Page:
Bu-lat-lat (boo-lat-lat) verb: to search, probe, investigate, inquire; to unearth facts
Volume III, Number 44 December 7 - 13, 2004 Quezon City, Philippines
Bible Belt Missionaries Set Out On a 'War for Souls' in Iraq
US Christian evangelists want to "save Muslim souls" in Iraq.
American Christian missionaries have declared a "war for souls" in Iraq, telling supporters that the formal end of the US-led occupation next June will close an historic "window of opportunity".
Organising in secrecy, and emphasising their humanitarian aid work, Christian groups are pouring into the country, which is 97 per cent Muslim, bearing Arabic Bibles, videos and religious tracts designed to "save" Muslims from their "false" religion.
The International Mission Board, the missionary arm of the Southern Baptists, is one of those leading the charge.
John Brady, the IMB's head for the Middle East and North Africa, this month appealed to the 16 million members of his church, the largest Protestant denomination in America.
"Southern Baptists have prayed for years that Iraq would somehow be opened to the gospel," his appeal began. That "open door" for Christians may soon close.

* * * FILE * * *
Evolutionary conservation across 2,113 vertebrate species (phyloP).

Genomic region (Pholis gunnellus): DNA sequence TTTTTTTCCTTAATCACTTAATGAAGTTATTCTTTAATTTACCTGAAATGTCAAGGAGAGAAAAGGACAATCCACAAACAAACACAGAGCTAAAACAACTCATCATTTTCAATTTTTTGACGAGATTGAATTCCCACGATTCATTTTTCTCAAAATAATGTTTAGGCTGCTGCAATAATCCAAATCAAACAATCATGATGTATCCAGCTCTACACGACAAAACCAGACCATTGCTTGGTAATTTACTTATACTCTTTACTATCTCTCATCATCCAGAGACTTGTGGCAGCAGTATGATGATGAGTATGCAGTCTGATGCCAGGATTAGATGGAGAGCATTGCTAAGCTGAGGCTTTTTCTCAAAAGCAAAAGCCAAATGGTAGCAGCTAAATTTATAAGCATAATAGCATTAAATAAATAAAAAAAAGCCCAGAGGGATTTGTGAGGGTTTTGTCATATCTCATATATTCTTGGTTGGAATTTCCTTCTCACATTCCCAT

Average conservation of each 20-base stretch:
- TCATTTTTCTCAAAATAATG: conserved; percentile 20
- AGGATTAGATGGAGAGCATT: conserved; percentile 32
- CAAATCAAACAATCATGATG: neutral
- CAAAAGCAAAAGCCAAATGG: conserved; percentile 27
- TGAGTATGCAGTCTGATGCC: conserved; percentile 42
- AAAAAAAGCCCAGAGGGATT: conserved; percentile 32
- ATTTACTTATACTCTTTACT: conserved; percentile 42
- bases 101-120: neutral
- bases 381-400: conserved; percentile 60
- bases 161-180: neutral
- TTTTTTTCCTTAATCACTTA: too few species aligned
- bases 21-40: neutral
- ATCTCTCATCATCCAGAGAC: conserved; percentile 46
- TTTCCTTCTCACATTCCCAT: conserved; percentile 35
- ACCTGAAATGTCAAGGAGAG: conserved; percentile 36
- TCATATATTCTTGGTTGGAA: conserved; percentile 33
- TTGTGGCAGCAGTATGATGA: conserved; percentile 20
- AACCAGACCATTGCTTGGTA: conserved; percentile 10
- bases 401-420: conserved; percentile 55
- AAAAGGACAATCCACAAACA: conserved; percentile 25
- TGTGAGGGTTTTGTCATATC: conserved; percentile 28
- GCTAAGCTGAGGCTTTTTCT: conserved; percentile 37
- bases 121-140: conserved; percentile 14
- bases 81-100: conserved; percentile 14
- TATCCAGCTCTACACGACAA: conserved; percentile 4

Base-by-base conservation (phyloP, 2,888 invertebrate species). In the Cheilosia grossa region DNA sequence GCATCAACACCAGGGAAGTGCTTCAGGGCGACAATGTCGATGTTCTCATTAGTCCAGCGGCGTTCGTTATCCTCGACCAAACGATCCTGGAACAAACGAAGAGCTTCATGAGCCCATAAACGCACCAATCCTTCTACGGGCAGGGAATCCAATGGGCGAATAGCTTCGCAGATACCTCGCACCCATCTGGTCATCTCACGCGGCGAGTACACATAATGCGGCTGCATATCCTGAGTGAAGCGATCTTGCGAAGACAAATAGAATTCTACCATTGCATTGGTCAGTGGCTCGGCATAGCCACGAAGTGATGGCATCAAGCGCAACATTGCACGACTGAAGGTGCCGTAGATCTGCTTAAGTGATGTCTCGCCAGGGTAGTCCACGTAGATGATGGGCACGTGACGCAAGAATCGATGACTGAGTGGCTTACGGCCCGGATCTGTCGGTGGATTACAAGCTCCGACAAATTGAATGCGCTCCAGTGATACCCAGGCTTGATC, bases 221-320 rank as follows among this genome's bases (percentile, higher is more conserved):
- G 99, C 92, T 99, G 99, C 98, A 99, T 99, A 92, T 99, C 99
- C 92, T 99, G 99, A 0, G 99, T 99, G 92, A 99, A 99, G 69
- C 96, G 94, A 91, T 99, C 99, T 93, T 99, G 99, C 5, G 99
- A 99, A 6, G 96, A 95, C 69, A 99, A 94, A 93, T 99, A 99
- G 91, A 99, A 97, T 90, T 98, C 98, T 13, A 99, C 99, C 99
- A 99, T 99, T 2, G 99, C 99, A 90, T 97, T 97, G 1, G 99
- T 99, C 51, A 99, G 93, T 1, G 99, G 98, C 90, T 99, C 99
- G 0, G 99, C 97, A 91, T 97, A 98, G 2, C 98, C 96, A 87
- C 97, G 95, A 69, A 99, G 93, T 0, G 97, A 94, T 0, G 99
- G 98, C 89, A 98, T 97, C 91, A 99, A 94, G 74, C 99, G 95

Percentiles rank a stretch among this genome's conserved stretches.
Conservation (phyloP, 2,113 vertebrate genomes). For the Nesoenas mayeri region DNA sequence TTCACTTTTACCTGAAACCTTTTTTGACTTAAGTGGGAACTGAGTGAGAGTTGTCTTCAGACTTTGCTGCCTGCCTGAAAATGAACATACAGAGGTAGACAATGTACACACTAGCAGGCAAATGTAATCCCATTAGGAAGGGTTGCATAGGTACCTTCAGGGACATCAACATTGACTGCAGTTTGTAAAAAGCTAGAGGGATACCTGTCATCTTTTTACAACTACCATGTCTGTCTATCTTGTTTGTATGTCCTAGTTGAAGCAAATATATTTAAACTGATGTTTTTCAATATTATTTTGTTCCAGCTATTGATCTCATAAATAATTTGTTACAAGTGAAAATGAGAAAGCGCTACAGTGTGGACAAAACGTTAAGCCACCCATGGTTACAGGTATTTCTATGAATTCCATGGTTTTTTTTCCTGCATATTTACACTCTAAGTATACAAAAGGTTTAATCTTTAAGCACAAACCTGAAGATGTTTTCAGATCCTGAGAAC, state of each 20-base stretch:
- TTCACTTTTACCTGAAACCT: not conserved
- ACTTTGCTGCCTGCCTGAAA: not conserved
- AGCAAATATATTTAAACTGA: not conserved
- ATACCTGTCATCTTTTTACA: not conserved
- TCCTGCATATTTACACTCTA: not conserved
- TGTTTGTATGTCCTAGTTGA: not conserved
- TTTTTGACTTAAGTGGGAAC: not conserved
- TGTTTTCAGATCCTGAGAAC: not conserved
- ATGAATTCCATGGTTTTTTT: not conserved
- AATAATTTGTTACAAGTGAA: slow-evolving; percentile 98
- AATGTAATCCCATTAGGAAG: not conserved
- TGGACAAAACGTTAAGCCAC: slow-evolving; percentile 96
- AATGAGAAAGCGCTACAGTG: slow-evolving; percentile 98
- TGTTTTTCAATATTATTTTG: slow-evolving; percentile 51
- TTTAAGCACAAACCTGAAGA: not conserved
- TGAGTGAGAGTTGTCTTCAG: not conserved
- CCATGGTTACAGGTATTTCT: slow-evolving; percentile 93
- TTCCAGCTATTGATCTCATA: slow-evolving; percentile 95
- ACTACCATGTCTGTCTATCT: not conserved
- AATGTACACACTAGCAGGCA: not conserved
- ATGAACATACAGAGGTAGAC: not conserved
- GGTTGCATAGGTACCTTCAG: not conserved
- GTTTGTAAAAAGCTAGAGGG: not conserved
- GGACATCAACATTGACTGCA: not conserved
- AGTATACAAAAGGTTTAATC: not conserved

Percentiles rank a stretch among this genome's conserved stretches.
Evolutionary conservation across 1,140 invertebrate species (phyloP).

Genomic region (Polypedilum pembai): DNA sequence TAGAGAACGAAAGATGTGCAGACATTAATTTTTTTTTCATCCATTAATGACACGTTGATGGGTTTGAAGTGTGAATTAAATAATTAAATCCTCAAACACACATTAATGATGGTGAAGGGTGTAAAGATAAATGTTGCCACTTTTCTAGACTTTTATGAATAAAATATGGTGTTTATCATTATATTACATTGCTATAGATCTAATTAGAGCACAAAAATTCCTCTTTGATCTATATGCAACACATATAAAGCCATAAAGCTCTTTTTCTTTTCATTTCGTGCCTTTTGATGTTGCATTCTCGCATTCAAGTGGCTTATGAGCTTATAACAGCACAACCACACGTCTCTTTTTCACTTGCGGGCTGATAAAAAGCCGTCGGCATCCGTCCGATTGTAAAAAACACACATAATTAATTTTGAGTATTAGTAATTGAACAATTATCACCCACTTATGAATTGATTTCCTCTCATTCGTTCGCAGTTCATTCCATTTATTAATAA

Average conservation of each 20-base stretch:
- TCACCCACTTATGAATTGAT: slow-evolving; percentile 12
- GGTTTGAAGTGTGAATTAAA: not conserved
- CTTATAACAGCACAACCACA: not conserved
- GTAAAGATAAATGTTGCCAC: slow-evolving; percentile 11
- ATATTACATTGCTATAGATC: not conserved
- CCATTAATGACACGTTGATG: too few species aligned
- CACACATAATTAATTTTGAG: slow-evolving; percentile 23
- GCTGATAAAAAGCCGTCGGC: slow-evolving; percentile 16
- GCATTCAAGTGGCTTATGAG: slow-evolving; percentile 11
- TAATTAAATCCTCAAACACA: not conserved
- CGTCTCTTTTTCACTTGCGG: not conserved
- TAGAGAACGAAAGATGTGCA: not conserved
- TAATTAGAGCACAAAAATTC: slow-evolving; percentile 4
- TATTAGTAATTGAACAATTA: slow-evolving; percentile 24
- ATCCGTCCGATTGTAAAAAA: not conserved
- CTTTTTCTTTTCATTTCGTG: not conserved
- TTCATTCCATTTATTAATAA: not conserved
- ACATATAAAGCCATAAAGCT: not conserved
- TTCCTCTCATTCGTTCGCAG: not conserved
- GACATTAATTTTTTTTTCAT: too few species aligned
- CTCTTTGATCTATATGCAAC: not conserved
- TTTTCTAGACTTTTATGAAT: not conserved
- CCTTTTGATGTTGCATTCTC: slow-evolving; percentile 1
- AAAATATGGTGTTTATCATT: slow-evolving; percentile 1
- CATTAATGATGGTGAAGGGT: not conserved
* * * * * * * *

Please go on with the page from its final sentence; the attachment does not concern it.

"Southern Baptists must understand that there is a war for souls under way in Iraq," his bulletin added, listing Islamic leaders and "pseudo-Christian" groups also flooding Iraq as his chief rivals.
The missionaries are mainly evangelicals who reject talk of Muslims and Christians worshipping the same God.
Jerry Vines, former head of the Southern Baptist Convention, has described the Prophet Mohammed as a "demon-obsessed paedophile". Franklin Graham, son of Billy Graham and the head of Samaritan's Purse, a big donor to Iraq, has described Islam as a "very evil and wicked religion".
The missionaries pose a dilemma for President George W Bush. He has reached out to Muslims since September 11, shrugging off criticism from evangelicals to describe Islam as "peaceful". But Christian conservatives are also a key Bush constituency: Franklin Graham delivered the invocation prayer at his presidential inauguration.